What does ‘poor advice’ on defined benefits pension schemes look like?
At Ovation, we take the approach that anyone looking to provide advice on taking a transfer from a DB scheme should, as a minimum, insist upon a cashflow forecast and an ongoing investment strategy. Who actually manages the investments is less important, just so long as the transfer doesn’t end up in cash long term.
We therefore believe that any firm who indicates to a new enquirer that full financial planning as outlined above is not necessary, or that they will make sure the process results in a thumbs up to transfer, is giving poor advice.
I’m sure many advisers have seen such cases, and worse. What is likely to play out here? We’ve seen it before. These firms will make hay, then when the inevitable review comes along and clients make complaints, they will wind up their business and dump the liability on the FSCS. Which means we, the good guys, will be paying for their crookedness.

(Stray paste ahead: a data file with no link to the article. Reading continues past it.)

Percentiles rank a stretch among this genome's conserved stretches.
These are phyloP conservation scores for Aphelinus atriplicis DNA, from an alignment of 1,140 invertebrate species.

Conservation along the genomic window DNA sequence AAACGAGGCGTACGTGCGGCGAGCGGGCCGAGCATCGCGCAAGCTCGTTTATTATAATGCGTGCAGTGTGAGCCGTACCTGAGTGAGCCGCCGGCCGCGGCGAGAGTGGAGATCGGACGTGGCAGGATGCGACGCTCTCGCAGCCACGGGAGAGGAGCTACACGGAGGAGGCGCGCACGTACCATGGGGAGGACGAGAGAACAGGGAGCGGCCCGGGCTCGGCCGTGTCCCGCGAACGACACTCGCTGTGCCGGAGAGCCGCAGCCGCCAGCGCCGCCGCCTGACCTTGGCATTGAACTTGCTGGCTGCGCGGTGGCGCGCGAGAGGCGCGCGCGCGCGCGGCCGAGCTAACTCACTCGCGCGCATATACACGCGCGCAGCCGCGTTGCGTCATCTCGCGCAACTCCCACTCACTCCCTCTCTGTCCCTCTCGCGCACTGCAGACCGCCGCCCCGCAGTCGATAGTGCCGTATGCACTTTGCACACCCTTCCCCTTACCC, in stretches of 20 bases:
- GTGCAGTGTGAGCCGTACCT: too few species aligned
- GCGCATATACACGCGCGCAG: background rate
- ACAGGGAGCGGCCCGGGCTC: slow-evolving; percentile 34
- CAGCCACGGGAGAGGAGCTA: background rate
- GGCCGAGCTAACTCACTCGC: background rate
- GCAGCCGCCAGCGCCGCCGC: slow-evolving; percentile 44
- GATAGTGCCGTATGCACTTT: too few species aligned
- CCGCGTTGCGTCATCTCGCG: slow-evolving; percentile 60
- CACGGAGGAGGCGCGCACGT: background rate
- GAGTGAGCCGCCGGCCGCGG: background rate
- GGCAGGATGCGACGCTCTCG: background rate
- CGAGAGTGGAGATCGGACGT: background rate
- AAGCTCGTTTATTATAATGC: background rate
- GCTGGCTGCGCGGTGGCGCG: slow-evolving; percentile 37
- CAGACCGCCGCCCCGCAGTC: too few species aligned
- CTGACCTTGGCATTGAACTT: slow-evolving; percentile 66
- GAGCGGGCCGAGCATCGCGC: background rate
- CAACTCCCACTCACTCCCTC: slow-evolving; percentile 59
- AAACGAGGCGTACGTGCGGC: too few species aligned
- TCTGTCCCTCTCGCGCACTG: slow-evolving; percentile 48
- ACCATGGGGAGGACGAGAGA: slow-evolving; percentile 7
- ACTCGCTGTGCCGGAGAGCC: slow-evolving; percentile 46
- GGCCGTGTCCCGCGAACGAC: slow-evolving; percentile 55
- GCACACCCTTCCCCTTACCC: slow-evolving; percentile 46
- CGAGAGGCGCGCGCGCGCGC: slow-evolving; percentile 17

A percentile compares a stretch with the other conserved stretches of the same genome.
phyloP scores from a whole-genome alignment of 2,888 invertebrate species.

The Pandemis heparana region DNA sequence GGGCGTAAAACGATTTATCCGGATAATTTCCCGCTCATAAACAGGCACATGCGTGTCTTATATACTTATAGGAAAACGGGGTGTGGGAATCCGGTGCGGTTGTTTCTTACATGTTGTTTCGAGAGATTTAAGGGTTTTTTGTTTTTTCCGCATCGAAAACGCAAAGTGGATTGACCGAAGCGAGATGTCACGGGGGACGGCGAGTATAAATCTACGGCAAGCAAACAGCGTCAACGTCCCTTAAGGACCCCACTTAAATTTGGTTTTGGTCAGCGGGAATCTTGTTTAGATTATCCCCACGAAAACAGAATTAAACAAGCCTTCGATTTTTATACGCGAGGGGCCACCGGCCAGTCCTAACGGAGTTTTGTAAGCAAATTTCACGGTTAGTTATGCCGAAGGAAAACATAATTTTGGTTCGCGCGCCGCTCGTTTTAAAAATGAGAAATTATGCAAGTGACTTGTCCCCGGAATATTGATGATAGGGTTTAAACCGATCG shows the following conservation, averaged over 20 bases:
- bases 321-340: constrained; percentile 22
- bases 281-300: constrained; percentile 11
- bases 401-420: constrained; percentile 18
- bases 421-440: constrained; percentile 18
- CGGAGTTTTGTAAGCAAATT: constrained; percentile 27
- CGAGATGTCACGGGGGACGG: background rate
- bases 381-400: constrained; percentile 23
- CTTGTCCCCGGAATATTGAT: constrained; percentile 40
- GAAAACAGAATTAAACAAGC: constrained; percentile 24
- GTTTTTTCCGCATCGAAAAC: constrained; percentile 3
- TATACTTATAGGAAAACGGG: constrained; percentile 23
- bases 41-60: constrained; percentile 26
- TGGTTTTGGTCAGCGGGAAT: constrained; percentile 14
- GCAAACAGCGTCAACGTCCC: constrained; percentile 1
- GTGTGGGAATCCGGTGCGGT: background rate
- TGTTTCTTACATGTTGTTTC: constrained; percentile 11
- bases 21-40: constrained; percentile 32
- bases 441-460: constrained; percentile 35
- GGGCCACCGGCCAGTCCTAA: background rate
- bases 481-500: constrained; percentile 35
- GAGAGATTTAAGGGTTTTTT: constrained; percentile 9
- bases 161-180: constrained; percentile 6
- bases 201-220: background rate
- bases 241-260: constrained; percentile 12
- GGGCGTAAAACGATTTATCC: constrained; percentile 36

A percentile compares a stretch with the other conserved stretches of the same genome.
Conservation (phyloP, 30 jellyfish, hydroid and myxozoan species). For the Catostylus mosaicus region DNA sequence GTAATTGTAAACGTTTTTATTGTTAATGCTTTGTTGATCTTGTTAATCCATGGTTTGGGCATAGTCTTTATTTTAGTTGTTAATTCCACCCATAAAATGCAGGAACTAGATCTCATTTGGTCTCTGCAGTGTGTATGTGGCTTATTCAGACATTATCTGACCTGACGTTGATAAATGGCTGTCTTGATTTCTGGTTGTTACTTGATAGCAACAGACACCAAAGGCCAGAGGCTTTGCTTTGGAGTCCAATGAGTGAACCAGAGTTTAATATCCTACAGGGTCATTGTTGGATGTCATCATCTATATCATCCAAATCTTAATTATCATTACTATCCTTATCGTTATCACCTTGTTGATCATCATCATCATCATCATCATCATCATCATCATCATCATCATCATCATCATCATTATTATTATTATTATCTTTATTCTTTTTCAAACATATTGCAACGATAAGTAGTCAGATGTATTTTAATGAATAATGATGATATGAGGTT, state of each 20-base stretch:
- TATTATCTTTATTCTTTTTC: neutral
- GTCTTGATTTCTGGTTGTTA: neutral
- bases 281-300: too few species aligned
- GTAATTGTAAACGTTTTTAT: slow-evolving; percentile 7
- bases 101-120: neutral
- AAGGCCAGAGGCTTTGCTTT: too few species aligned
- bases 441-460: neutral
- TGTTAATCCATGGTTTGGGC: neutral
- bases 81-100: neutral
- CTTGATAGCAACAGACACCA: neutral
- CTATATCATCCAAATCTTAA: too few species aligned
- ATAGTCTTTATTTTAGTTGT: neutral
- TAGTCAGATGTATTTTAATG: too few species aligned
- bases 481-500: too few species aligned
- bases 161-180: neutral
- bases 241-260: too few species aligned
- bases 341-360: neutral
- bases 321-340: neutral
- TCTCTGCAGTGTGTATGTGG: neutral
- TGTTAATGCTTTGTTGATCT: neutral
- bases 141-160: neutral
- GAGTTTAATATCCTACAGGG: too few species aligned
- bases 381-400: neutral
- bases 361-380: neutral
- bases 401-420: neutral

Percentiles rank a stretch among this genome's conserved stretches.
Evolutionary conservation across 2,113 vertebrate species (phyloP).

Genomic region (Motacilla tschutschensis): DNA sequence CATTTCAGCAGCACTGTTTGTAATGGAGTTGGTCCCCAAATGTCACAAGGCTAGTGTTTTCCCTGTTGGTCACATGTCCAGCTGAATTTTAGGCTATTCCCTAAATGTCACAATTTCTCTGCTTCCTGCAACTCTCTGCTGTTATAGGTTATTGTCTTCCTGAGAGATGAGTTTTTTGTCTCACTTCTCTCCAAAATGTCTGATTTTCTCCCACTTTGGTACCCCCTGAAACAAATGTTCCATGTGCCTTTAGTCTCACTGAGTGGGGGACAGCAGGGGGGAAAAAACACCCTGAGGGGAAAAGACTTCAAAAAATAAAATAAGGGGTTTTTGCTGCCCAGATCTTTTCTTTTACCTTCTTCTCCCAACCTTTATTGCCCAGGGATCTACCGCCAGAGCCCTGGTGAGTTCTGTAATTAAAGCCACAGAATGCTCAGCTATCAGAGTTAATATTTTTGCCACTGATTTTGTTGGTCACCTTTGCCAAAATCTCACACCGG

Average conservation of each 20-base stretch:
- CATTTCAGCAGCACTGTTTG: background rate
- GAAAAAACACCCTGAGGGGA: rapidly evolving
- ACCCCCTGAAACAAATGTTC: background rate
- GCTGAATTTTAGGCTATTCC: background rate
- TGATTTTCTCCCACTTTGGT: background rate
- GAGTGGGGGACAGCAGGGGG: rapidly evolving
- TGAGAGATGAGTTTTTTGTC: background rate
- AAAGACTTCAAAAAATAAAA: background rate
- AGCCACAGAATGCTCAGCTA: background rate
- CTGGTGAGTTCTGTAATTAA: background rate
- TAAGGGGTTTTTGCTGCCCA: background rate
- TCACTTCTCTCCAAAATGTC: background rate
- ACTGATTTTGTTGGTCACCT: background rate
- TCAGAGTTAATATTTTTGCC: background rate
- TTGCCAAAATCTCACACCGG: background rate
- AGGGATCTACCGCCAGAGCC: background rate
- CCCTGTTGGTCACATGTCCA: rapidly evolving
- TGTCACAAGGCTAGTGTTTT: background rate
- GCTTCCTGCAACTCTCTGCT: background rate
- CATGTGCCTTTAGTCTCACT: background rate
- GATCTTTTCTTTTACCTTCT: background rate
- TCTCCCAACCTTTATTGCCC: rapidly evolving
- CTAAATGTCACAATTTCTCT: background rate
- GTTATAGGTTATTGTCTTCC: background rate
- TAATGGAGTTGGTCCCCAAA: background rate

Well, there is good news. The FCA are very interested.
Following an article in New Model Adviser, I was contacted by a chap from the FCA about a case similar to that outlined above. There are people in the FCA who are watching this activity very carefully.
He explained to me the action he was able to take, which might involve speaking to one or more the directors, compliance officer and/or shareholders.
The FCA would like to hear more of your stories. Name names. Tell them who are the firms providing poor advice in the DB market.
When the inevitable pensions scandal comes around, don’t go blaming someone else if you didn’t do anything about it at the time.
The best way to inform the FCA is via their contact centre. The relevant department investigating pension scams will get the message.